Some of what a certified pool operator (CPO) knows that lifeguards, swim instructors and swimmers should know.
(Certified pool operators are taught about pool and spa management and maintenance, chemicals, filtration, and some of the same things lifeguards are taught about safety.)
Parents: stay within arm’s reach of children. Even when there are lifeguards there is no substitution for direct adult supervision. Be sure that children take regular bathroom breaks. Diapers should be changed regularly in a bathroom, not at poolside. Swim diapers do not prevent fecal material from entering the water and only contain the waste for a very brief time. Before swimming parents should wash a young child, especially his or her bottom completely with soap and water.
Weak or inexperienced swimmers should consider wearing U.S. Coast Guard approved lifejackets when swimming. Do not use air filled or foam toys or air filled arm bands in place of lifejackets for safety.
Pools should not be used when a cover is in place, even partially uncovered.
Starting blocks should only be used by experienced users such as a swim team, and only under direct supervision of a coach or instructor. When not in such use they should be covered or removed to prevent casual users from temptation.
Most pool codes require a safety line be in place to indicate the transition from shallow to deep. Many say it should be at five feet depth. Some codes specify that it be from 1 to 2 feet toward the shallow end from the pool transition. Some codes say this floating line must be in place at all times except when the pool has a lifeguard or coach on duty.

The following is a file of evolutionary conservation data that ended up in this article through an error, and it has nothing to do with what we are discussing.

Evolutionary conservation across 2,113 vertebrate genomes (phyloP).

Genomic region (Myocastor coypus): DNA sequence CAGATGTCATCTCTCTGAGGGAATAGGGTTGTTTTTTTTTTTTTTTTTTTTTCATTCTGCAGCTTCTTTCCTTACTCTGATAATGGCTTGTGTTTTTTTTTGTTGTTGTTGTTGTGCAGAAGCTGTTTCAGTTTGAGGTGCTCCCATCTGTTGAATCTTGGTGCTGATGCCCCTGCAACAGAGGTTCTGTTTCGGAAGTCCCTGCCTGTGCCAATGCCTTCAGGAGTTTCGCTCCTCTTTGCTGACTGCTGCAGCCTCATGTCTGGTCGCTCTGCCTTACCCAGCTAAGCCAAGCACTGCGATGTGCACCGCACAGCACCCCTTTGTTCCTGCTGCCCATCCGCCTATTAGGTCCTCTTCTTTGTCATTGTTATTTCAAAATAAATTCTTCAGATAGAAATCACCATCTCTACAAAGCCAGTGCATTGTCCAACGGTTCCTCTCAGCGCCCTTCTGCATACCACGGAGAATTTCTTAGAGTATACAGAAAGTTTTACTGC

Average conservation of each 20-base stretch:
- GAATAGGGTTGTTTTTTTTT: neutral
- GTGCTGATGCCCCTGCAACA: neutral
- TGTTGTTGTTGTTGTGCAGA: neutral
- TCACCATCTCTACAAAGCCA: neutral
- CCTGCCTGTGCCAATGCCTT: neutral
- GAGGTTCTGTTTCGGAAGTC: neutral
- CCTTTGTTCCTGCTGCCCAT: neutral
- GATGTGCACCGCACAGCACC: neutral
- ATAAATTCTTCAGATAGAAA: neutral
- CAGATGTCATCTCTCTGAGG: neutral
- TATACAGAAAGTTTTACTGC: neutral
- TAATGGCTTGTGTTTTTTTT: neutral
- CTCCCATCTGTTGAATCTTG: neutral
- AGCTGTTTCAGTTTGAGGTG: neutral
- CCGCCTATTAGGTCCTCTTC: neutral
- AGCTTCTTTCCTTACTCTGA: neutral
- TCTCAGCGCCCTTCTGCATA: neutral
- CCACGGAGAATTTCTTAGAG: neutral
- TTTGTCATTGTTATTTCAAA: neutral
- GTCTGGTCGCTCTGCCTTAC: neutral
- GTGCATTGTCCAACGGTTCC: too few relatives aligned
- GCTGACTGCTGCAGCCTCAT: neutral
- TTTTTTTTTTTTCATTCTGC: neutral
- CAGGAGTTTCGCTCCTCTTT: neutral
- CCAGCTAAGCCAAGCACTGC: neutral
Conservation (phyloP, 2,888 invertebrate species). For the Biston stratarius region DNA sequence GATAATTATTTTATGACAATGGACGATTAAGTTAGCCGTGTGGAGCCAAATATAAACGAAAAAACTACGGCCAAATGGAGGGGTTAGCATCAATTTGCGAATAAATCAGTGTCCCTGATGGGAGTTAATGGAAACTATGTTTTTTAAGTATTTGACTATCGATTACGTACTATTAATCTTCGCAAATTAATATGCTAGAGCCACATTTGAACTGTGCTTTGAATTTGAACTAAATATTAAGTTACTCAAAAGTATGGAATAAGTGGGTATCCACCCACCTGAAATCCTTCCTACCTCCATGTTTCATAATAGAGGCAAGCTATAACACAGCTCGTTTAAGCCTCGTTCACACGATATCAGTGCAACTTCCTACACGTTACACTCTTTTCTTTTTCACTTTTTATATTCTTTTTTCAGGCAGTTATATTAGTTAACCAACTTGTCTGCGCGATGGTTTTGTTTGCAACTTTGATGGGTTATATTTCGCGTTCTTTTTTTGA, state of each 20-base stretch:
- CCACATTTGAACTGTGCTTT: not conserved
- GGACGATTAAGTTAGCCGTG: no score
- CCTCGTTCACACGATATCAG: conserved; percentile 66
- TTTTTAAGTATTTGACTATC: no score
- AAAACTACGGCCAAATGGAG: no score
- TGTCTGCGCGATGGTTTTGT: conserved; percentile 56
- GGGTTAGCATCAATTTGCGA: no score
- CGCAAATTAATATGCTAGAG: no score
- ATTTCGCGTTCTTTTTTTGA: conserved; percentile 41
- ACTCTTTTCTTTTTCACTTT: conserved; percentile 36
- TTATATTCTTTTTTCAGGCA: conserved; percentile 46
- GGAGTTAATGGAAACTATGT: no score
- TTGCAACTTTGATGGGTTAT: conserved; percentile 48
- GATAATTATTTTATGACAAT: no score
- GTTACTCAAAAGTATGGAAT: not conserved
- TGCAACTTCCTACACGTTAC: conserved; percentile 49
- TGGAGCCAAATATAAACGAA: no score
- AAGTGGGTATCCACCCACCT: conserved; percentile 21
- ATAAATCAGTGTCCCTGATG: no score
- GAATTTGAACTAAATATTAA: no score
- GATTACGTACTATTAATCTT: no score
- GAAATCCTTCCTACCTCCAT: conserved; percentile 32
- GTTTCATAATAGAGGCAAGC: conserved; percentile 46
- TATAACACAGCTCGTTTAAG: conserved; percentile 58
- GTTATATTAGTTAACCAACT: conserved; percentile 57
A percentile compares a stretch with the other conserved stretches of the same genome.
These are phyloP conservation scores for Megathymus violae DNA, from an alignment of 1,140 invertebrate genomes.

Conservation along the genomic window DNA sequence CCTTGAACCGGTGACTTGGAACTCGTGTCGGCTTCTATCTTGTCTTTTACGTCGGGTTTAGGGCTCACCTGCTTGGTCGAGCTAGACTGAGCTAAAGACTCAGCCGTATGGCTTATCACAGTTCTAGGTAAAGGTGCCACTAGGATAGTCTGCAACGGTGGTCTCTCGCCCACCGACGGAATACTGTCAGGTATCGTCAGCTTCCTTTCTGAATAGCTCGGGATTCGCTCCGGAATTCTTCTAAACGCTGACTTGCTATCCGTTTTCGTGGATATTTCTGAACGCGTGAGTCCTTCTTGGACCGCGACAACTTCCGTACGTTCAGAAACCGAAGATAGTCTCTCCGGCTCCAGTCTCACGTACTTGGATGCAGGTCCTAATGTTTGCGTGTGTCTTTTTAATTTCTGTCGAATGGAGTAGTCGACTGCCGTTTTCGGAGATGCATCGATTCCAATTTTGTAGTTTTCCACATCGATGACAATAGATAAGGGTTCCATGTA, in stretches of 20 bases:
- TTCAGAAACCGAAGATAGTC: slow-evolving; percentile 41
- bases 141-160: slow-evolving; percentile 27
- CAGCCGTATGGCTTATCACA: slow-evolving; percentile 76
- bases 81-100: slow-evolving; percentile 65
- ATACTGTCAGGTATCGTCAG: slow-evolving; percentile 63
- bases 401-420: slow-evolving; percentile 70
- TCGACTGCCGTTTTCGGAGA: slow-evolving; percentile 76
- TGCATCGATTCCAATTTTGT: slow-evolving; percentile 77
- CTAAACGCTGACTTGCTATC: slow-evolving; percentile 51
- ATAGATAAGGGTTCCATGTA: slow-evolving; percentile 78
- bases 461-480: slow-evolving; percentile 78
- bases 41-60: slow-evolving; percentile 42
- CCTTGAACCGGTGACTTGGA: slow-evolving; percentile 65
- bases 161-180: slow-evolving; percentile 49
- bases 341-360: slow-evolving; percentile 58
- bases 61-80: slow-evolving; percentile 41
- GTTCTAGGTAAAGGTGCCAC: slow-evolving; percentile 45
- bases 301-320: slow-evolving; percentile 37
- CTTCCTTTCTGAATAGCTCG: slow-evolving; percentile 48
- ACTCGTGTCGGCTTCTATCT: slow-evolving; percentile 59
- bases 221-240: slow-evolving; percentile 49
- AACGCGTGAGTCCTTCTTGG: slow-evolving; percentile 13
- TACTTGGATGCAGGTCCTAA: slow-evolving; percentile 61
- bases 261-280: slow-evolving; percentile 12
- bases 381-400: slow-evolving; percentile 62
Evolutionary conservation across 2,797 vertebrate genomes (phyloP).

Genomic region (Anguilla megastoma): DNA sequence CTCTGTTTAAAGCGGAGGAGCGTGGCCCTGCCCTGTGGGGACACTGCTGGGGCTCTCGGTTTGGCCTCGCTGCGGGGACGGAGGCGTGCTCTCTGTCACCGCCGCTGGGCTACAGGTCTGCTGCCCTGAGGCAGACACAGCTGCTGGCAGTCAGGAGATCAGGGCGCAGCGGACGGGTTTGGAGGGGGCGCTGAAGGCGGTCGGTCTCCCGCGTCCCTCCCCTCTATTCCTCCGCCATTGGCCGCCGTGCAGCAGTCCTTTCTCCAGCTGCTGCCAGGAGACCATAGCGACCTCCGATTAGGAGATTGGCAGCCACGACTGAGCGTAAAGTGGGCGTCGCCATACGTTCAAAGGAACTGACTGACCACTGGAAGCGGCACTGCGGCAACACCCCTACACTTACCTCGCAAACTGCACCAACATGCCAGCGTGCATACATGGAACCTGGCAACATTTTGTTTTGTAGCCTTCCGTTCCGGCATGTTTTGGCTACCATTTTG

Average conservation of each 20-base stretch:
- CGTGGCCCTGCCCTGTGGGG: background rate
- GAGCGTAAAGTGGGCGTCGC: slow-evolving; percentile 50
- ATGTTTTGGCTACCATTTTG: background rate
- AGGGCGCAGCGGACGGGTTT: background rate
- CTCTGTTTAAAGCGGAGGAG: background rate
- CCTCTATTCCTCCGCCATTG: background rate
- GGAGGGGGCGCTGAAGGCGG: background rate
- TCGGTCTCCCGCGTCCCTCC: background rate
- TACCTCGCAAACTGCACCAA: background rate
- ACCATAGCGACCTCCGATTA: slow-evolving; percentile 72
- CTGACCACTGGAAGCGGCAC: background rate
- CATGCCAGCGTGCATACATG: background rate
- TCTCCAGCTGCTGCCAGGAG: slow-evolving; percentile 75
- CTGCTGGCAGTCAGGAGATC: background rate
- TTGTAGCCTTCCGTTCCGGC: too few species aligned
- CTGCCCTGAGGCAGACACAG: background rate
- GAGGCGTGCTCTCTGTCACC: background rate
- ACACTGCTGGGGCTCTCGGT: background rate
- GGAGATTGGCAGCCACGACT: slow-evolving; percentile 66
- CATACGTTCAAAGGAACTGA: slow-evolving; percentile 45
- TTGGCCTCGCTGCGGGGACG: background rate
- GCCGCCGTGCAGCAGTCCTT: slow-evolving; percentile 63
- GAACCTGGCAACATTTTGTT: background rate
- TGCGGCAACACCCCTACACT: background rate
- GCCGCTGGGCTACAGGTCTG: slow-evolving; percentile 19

When you enter hot water in a spa your blood vessels get bigger, your heart rate goes up, and your temperature rises. Immersing in hot water at 104 degrees Fahrenheit for more than 15 minutes is dangerous.
Spa water should not be foamy.
UV rays can reflect off water and affect you even under the shade of an umbrella
Hotels and motels have more outbreaks of water related illness than other pools. In some case the chemicals needed to make the pool water safe were almost nonexistent. People who have had diarrhea should not swim for at least two weeks after the symptoms have passed.
On the subject of accidental fecal releases: Formed stools have less germs than diarrhea. Cryptospiridium can remain active at normal disinfection levels for several days. Therefore a higher concentration of chlorine is needed after the initial cleanup is required. Please consult the latest stats as this may not be up to date, but by way of an example: Higher chlorine concentration is needed for at least 30 minutes after a solid stool accidental fecal release and diarrhea requires eight hours.